The pandemic has stolen the preschool experience from young children

Several young children have been forced to spend their most active and developmentally-rich years in front of a screen due to the pandemic.
A girl writing notes from a laptop screen in front of her
A girl writing notes from a laptop screen in front of her
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Raghav* was three years old and ready for the next big milestone in his life — going to preschool. But that was in 2020, and the pandemic hit just as the school year was about to begin. After over a year and a half of attending online sessions, he finally got the opportunity to go to preschool physically and be among his peers in September last year. However, that only lasted a month before the third wave of COVID-19 forced people back into their homes and classes back online. 

Several studies show that the first five years of an individual’s life are instrumental in the way they develop — emotionally, cognitively, physically and behaviourally. When a child joins preschool, typically at the age of three or four, they are exposed to a host of new experiences which can shape them. “Preschools give children the opportunity to be in a space that allows them peer interaction. When you are in a preschool, you are in an environment that naturally allows practices to develop, to be around peers, and learning to communicate with them,” says Lakshmi Rammohan, co-founder of the Earthlings Early Years preschool in Bengaluru.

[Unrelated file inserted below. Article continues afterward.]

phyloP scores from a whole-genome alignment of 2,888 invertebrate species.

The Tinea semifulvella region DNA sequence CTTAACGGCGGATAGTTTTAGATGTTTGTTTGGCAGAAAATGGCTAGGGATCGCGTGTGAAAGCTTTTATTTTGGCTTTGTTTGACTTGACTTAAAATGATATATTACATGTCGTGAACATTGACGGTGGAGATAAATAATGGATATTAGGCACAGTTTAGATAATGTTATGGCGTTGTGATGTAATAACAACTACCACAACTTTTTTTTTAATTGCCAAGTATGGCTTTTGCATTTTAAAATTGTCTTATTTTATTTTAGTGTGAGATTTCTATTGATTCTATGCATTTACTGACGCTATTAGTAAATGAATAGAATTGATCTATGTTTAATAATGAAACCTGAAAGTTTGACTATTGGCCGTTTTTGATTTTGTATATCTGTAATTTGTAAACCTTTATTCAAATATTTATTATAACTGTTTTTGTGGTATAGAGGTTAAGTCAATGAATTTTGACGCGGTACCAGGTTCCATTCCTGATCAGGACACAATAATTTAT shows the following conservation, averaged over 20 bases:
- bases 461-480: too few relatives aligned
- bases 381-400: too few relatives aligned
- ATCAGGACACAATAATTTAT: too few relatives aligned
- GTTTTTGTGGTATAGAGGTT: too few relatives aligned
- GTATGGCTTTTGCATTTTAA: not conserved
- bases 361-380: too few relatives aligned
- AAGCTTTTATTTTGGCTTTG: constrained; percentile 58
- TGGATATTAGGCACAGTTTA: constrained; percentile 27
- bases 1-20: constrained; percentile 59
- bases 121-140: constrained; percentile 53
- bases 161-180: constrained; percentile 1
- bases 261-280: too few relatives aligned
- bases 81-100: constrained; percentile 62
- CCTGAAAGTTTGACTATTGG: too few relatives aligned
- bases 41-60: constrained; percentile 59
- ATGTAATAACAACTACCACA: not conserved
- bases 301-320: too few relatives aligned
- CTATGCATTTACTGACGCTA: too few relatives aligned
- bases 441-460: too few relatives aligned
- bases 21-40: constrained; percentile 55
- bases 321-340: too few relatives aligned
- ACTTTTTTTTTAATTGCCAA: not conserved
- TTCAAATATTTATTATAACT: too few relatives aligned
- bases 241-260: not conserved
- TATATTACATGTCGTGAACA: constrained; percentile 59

While learning loss in online education has been noticed in children across age groups, many argue that it is preschoolers, between the ages of 3 and 5, who are affected the most. This is because preschools play an important role in facilitating the child’s overall development. As the third year of the pandemic has rolled in, Raghav’s story is similar to several young children who have been forced to spend their most active and developmentally-rich years indoors, in front of a screen.

Learning loss in the pandemic

Once a child is in class 1, they are expected to follow a particular syllabus, learn things by rote, be able to read and write for long stretches, etc. But preschool is meant to lay the foundation for the child to learn these skills. Most preschools focus on learning through activities and play. Through this, a child can learn abstract skills — focusing, compromising, trust, following instructions and more — in a natural way.

In preschools, without the expectation of academic learning, children develop the building blocks of problem-solving tools that they will use throughout their lives. This is, in large part, because it is the first time that children are in an environment other than the home, where there is no caregiver to anticipate the child’s needs.

Raghav’s mother Vaishnavi says that the preschool they chose does not put much pressure on the child or parent, even when conducted online. However, due to the pandemic, many children of Raghav’s age are compelled to sit in front of screens and thus have a two-dimensional idea of learning. “It must be very hard to socialise for a small child who has never been to school or interacted with other children, and has only interacted with his classmates online. They would usually take cues from body language and expressions, which is difficult when one is wearing a mask or interacting online,” she says.